The final results of early voting in Florida are in, and the numbers indicate that residents of the Sunshine State meant business this election year, with a record-breaking turnout.
More than 6.4 million Floridians cast their vote during the Oct. 24–Nov. 6 early voting period, surpassing the key swing state’s entire voter turnout of 5,963,110 in the highly contested 2000 presidential race between Republican George W. Bush and Democrat Al Gore. Here’s a breakdown of notable early-voting stats:
—Roughly half of Florida’s 12.9 million registered voters cast their ballots early, up 80 percent from 2012.
—Early votes cast by Latinos were up 108 percent compared to 2008.
—Democrats have the edge by approximately 87,000 ballots. Democrat Floridians cast almost 2.6 million votes, compared to almost 2.5 million for Republicans. But the Tampa Bay Times observed that the Dems’ early-voting lead this time falls short of the 100,000 they had in the 2012 race.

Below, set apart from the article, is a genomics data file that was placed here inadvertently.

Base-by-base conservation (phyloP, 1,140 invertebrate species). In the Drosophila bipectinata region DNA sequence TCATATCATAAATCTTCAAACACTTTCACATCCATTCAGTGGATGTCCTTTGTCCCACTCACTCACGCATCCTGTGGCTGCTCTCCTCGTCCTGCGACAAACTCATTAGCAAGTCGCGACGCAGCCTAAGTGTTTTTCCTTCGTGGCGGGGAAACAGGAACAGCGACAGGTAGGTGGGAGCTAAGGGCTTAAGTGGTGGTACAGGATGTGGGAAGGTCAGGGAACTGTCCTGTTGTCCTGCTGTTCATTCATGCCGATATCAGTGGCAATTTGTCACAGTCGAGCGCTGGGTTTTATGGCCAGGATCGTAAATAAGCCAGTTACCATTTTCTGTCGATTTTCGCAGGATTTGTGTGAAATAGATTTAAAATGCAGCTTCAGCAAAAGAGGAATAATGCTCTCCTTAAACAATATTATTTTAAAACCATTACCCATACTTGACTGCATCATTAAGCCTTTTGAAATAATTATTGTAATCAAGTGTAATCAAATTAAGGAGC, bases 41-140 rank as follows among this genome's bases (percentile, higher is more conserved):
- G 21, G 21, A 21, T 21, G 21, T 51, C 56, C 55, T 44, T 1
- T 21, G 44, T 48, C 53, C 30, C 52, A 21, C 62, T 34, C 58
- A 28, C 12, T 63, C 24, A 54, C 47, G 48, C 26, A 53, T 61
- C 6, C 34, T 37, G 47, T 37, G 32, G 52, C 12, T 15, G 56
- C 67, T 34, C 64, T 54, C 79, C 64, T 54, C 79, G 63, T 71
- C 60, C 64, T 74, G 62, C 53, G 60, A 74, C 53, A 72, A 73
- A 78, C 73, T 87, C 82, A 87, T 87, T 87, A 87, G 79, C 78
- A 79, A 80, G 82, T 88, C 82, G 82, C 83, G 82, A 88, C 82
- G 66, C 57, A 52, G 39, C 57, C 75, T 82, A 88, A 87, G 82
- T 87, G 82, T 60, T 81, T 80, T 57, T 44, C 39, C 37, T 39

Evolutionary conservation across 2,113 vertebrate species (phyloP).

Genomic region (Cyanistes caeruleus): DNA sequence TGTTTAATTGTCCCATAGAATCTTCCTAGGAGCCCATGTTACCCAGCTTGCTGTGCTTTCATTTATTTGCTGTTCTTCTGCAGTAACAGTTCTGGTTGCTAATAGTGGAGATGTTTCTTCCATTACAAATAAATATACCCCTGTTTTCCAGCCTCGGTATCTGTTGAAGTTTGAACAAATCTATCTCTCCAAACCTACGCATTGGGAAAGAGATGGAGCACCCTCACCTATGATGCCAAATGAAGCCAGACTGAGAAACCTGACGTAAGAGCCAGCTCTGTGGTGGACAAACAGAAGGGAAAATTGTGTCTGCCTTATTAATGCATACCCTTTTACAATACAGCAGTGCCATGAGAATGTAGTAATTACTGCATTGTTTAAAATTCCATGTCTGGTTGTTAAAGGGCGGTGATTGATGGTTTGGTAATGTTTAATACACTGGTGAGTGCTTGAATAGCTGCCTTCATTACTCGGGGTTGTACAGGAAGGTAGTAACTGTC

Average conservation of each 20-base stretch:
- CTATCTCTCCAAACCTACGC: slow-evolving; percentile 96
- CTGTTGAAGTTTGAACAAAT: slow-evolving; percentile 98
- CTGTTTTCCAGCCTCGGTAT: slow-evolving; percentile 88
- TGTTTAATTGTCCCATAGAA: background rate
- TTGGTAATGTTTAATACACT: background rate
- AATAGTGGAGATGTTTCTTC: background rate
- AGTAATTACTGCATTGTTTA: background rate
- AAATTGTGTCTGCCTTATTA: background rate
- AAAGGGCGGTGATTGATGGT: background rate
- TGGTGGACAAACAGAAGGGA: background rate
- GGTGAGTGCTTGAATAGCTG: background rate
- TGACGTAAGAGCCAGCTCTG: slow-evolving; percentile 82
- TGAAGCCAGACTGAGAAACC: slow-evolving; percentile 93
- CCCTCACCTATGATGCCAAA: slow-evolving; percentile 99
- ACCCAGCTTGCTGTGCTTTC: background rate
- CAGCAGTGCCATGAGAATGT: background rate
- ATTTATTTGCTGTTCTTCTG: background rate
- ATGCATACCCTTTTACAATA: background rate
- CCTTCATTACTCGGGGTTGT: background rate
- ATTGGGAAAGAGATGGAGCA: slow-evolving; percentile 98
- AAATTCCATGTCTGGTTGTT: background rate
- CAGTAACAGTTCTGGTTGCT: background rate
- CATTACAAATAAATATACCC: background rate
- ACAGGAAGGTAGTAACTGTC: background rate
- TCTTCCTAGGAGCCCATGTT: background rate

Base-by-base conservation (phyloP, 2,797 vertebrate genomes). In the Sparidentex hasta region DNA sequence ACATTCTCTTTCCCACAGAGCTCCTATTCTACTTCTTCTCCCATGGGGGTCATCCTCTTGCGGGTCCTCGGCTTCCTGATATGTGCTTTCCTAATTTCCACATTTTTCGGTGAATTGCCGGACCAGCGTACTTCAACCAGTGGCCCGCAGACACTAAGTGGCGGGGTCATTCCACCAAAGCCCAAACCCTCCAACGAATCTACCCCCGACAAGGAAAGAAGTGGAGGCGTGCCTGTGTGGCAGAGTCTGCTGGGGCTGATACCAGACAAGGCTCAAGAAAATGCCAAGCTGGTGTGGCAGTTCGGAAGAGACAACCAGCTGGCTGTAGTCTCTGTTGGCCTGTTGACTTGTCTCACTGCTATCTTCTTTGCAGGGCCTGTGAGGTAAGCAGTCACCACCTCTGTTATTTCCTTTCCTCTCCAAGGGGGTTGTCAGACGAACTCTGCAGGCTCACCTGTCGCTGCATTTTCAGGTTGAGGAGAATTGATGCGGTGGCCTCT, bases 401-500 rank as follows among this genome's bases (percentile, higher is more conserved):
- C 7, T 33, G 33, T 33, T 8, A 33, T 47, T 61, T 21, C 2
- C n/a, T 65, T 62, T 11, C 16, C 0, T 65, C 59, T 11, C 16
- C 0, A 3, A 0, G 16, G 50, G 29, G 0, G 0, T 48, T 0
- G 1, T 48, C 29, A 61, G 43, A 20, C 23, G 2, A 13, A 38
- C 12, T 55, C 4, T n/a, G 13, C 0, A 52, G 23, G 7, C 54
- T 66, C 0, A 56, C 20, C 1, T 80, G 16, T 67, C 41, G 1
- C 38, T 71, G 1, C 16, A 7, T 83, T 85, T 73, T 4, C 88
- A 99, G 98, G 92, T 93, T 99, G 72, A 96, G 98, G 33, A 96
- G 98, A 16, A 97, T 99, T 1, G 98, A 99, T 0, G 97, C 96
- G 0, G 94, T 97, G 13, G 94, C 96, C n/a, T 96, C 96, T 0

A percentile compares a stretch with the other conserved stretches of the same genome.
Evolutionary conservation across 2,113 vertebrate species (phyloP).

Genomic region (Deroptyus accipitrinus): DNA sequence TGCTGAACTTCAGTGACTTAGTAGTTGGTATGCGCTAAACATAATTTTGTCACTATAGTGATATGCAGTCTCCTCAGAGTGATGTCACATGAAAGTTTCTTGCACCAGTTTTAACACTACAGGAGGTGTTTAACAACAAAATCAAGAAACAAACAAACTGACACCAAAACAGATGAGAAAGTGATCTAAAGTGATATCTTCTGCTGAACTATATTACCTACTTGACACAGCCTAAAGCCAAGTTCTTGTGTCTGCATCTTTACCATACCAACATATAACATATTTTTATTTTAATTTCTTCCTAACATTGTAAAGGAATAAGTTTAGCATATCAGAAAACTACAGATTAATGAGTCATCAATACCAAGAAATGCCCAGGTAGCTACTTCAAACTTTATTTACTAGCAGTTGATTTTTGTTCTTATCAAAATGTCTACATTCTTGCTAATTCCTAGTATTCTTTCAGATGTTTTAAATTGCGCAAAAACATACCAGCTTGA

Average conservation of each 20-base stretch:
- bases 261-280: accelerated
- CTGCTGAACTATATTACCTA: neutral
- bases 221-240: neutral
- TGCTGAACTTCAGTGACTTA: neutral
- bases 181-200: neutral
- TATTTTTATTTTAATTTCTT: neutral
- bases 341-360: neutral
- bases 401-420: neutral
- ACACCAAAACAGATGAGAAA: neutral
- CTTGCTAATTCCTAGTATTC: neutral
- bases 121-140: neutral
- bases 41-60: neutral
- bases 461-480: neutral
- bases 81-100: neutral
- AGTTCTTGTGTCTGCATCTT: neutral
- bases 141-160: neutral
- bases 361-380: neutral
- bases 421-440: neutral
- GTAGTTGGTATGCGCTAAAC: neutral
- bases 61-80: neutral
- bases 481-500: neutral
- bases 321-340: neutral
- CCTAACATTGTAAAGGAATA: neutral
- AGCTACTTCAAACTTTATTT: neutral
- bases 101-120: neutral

—As of Saturday, 36 percent of the Latinos who voted early did not vote at all in the 2012 election, according to political scientist Daniel Smith from the University of Florida.
—About 455,000 Latinos voted early in Florida — 86.9 percent more than in 2012.
—More than 70,000 African-American Floridians voted early, a 9.2 percent increase over 2012.
—The surge was driven in part by two large southern Florida counties in the final days of early voting: In Miami-Dade, 55 percent voted early, and in Broward, 52 percent, which the Tampa Bay Times noted was above the statewide average. “There’s really no other way to say it,” said politics writer Patricia Mazzei in the Miami Herald. “Early voting went absolutely gangbusters in Florida’s two most populous counties on Sunday.”
—As of 3:10 p.m. Monday, FiveThirtyEight put Hillary Clinton’s chances of winning the swing state at 51.4 percent, a more than three-percentage-point increase from Sunday.